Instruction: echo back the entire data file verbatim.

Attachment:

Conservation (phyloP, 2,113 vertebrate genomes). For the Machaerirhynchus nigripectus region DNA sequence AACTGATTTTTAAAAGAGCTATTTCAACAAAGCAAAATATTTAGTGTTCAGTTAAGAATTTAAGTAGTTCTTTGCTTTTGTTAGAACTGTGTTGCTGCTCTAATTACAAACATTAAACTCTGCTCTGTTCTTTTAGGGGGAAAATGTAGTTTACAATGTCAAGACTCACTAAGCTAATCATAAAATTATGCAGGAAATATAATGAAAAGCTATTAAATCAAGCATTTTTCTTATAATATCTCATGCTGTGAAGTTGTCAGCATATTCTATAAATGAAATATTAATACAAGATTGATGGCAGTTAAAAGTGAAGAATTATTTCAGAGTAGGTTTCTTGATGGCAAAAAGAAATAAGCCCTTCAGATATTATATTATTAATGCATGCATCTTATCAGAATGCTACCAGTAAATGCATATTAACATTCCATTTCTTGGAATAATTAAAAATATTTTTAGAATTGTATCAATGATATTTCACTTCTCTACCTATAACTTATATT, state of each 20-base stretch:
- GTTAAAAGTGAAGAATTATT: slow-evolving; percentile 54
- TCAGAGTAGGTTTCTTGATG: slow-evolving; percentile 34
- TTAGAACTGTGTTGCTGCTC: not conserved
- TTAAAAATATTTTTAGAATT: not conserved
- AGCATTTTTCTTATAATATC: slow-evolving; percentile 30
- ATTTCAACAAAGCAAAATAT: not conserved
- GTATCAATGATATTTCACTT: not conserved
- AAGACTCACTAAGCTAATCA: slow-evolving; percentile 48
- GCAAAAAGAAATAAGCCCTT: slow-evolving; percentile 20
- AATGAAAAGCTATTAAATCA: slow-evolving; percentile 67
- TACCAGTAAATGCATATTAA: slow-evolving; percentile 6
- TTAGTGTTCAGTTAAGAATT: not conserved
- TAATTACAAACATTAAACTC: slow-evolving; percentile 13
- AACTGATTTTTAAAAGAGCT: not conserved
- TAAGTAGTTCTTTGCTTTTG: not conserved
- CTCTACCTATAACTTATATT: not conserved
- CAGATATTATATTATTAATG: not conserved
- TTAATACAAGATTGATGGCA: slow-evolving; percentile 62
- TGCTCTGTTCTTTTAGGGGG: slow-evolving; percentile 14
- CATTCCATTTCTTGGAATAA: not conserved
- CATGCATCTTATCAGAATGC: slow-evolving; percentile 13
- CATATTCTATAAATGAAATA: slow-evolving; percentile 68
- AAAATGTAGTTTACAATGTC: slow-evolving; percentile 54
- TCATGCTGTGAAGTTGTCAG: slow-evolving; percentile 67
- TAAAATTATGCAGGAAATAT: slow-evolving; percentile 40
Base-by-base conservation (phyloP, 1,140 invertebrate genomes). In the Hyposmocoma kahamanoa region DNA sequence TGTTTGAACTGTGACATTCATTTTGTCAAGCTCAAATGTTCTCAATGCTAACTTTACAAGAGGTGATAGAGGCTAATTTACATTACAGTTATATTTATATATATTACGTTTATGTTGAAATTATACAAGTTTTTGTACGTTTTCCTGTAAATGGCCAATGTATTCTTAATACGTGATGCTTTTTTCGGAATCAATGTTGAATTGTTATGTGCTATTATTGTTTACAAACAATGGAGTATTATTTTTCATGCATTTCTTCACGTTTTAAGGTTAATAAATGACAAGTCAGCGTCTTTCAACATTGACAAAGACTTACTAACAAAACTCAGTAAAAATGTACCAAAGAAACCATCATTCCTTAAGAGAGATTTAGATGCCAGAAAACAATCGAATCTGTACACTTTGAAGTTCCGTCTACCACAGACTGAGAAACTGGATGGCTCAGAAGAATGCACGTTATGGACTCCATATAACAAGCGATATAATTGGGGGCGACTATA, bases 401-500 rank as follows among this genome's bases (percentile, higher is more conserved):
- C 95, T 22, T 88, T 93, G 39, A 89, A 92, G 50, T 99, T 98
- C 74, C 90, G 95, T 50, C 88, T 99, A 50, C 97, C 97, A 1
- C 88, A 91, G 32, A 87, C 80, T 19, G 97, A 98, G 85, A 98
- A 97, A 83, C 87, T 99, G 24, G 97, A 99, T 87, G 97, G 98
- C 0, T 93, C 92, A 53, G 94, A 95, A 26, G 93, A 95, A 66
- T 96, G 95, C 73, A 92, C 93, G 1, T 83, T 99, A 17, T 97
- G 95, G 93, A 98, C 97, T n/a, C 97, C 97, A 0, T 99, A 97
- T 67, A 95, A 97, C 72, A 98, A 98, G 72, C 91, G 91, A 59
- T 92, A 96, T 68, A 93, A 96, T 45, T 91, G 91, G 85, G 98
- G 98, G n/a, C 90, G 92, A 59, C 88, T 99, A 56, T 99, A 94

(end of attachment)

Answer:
Conservation (phyloP, 2,113 vertebrate genomes). For the Machaerirhynchus nigripectus region DNA sequence AACTGATTTTTAAAAGAGCTATTTCAACAAAGCAAAATATTTAGTGTTCAGTTAAGAATTTAAGTAGTTCTTTGCTTTTGTTAGAACTGTGTTGCTGCTCTAATTACAAACATTAAACTCTGCTCTGTTCTTTTAGGGGGAAAATGTAGTTTACAATGTCAAGACTCACTAAGCTAATCATAAAATTATGCAGGAAATATAATGAAAAGCTATTAAATCAAGCATTTTTCTTATAATATCTCATGCTGTGAAGTTGTCAGCATATTCTATAAATGAAATATTAATACAAGATTGATGGCAGTTAAAAGTGAAGAATTATTTCAGAGTAGGTTTCTTGATGGCAAAAAGAAATAAGCCCTTCAGATATTATATTATTAATGCATGCATCTTATCAGAATGCTACCAGTAAATGCATATTAACATTCCATTTCTTGGAATAATTAAAAATATTTTTAGAATTGTATCAATGATATTTCACTTCTCTACCTATAACTTATATT, state of each 20-base stretch:
- GTTAAAAGTGAAGAATTATT: slow-evolving; percentile 54
- TCAGAGTAGGTTTCTTGATG: slow-evolving; percentile 34
- TTAGAACTGTGTTGCTGCTC: not conserved
- TTAAAAATATTTTTAGAATT: not conserved
- AGCATTTTTCTTATAATATC: slow-evolving; percentile 30
- ATTTCAACAAAGCAAAATAT: not conserved
- GTATCAATGATATTTCACTT: not conserved
- AAGACTCACTAAGCTAATCA: slow-evolving; percentile 48
- GCAAAAAGAAATAAGCCCTT: slow-evolving; percentile 20
- AATGAAAAGCTATTAAATCA: slow-evolving; percentile 67
- TACCAGTAAATGCATATTAA: slow-evolving; percentile 6
- TTAGTGTTCAGTTAAGAATT: not conserved
- TAATTACAAACATTAAACTC: slow-evolving; percentile 13
- AACTGATTTTTAAAAGAGCT: not conserved
- TAAGTAGTTCTTTGCTTTTG: not conserved
- CTCTACCTATAACTTATATT: not conserved
- CAGATATTATATTATTAATG: not conserved
- TTAATACAAGATTGATGGCA: slow-evolving; percentile 62
- TGCTCTGTTCTTTTAGGGGG: slow-evolving; percentile 14
- CATTCCATTTCTTGGAATAA: not conserved
- CATGCATCTTATCAGAATGC: slow-evolving; percentile 13
- CATATTCTATAAATGAAATA: slow-evolving; percentile 68
- AAAATGTAGTTTACAATGTC: slow-evolving; percentile 54
- TCATGCTGTGAAGTTGTCAG: slow-evolving; percentile 67
- TAAAATTATGCAGGAAATAT: slow-evolving; percentile 40
Base-by-base conservation (phyloP, 1,140 invertebrate genomes). In the Hyposmocoma kahamanoa region DNA sequence TGTTTGAACTGTGACATTCATTTTGTCAAGCTCAAATGTTCTCAATGCTAACTTTACAAGAGGTGATAGAGGCTAATTTACATTACAGTTATATTTATATATATTACGTTTATGTTGAAATTATACAAGTTTTTGTACGTTTTCCTGTAAATGGCCAATGTATTCTTAATACGTGATGCTTTTTTCGGAATCAATGTTGAATTGTTATGTGCTATTATTGTTTACAAACAATGGAGTATTATTTTTCATGCATTTCTTCACGTTTTAAGGTTAATAAATGACAAGTCAGCGTCTTTCAACATTGACAAAGACTTACTAACAAAACTCAGTAAAAATGTACCAAAGAAACCATCATTCCTTAAGAGAGATTTAGATGCCAGAAAACAATCGAATCTGTACACTTTGAAGTTCCGTCTACCACAGACTGAGAAACTGGATGGCTCAGAAGAATGCACGTTATGGACTCCATATAACAAGCGATATAATTGGGGGCGACTATA, bases 401-500 rank as follows among this genome's bases (percentile, higher is more conserved):
- C 95, T 22, T 88, T 93, G 39, A 89, A 92, G 50, T 99, T 98
- C 74, C 90, G 95, T 50, C 88, T 99, A 50, C 97, C 97, A 1
- C 88, A 91, G 32, A 87, C 80, T 19, G 97, A 98, G 85, A 98
- A 97, A 83, C 87, T 99, G 24, G 97, A 99, T 87, G 97, G 98
- C 0, T 93, C 92, A 53, G 94, A 95, A 26, G 93, A 95, A 66
- T 96, G 95, C 73, A 92, C 93, G 1, T 83, T 99, A 17, T 97
- G 95, G 93, A 98, C 97, T n/a, C 97, C 97, A 0, T 99, A 97
- T 67, A 95, A 97, C 72, A 98, A 98, G 72, C 91, G 91, A 59
- T 92, A 96, T 68, A 93, A 96, T 45, T 91, G 91, G 85, G 98
- G 98, G n/a, C 90, G 92, A 59, C 88, T 99, A 56, T 99, A 94